Can I Buy a Home with Bad Credit?
Can I buy a home with bad credit?
This is a common question, and many potential home buyers assume the worst if they have a troubled credit history. Yes, you can buy a home with bad credit. But the home loan options are likely different or limited compared to those buyers with higher credit scores.
You’ll find that government backed loans, such as the VA loan, FHA loan, and USDA loan, have relaxed requirements compared to conventional loans. Each has their own specific guidelines, but borrowers do not need a perfect credit history to become qualified.
Before diving into the home loan alternatives suited for those with questionable credit, here’s a refresher on some of the acronyms and definitions associated with the home loan applications. You’ll find them throughout the loan qualification descriptions.
Terms to Know for Home Loan Applications
This is the personal credit score calculated by the company FICO, formerly named Fair Isaac Co. FICO gathers personal financial information to determine an individual’s risk for taking on more debt and assesses their ability to pay bills on time. FICO uses credit reports from Equifax, Experian, and TransUnion to determine an applicant’s credit score.
Experian breaks down their credit ratings as such:
- Exceptional: 800-850
- Very Good: 740-799
- Good: 670-739
- Fair: 580-669
- Very Poor: 300-579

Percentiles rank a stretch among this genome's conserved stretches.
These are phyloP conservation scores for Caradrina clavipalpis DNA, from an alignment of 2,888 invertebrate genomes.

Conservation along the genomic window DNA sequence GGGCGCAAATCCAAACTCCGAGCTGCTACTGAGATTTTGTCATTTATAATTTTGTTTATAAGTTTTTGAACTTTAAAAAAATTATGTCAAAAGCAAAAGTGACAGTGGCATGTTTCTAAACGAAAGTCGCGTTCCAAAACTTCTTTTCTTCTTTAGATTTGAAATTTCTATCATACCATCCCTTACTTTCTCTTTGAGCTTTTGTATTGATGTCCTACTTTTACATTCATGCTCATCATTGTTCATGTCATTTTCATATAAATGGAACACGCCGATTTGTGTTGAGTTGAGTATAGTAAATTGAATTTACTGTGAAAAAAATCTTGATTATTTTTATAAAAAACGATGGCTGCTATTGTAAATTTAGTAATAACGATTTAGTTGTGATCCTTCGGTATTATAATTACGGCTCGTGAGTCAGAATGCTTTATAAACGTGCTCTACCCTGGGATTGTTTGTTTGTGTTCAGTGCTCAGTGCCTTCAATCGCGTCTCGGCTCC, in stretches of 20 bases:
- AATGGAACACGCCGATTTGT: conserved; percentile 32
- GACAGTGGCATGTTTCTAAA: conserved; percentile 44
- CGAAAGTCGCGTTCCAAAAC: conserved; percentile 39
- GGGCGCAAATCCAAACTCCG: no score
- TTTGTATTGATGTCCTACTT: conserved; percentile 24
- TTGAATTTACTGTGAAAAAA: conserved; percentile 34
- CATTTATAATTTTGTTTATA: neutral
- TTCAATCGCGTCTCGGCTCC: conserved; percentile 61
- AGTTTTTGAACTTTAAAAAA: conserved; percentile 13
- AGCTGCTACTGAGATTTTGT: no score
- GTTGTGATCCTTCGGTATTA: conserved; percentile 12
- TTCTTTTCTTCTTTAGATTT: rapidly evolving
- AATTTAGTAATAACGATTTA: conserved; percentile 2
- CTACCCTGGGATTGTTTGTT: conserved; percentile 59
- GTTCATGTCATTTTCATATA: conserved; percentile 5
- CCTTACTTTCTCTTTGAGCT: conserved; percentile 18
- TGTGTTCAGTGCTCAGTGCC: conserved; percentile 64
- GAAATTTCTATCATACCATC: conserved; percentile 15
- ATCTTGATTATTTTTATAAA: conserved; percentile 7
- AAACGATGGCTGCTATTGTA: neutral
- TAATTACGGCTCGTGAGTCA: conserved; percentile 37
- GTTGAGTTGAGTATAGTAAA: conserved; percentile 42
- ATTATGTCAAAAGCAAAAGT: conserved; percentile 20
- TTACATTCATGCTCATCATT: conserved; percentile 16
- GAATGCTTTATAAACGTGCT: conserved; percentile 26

Experian also reports that 67% of Americans have a Good or better FICO score.
Debt to Income Ratio (DTI)
Lenders use a DTI formula to determine the risk involved with offering you a loan. DTI divides total monthly debt payments by gross monthly income; 20% is the standard for what is considered a low DTI.
Private Mortgage Insurance (PMI)
Conventional mortgage lenders usually require home buyers to purchase this insurance if they offer less than 20% down payment. The insurance protects the lender from loss if a foreclosure occurs.
Mortgage Insurance Premium (MIP)
The FHA loan calls for homebuyers to purchase an insurance policy if the down payment is less than 20%. It is either paid at closing or paid in 12 installments.
Loans Available for Those with Bad Credit
The following loans are backed by the federal government and prove easier to obtain for those with low credit scores. The overall goal of the VA, FHA, and USDA loans is to provide as many eligible Americans with the opportunity to become homeowners. The details vary, but overall, the qualifications are less strenuous than traditional home loans.
The VA Loan
By far, one of the easiest ways for a military member to work around a low credit score is to take advantage of their VA loan benefit. Mortgage lenders are much more willing to offer VA loans with competitive interest rates to applicants because of the U.S. Department of Veterans Affairs’ guarantee.
Although there is no set credit score requirement, 620-640 is the typical range lenders use to qualify a servicemember for a VA loan. The VA loan is also more accessible for servicemembers to secure because a down payment is not required, nor is PMI. And, for those with troubled financial histories such as a bankruptcy, the VA Loan is a forgiving option. Uncle Sam also tolerates a higher DTI ratio.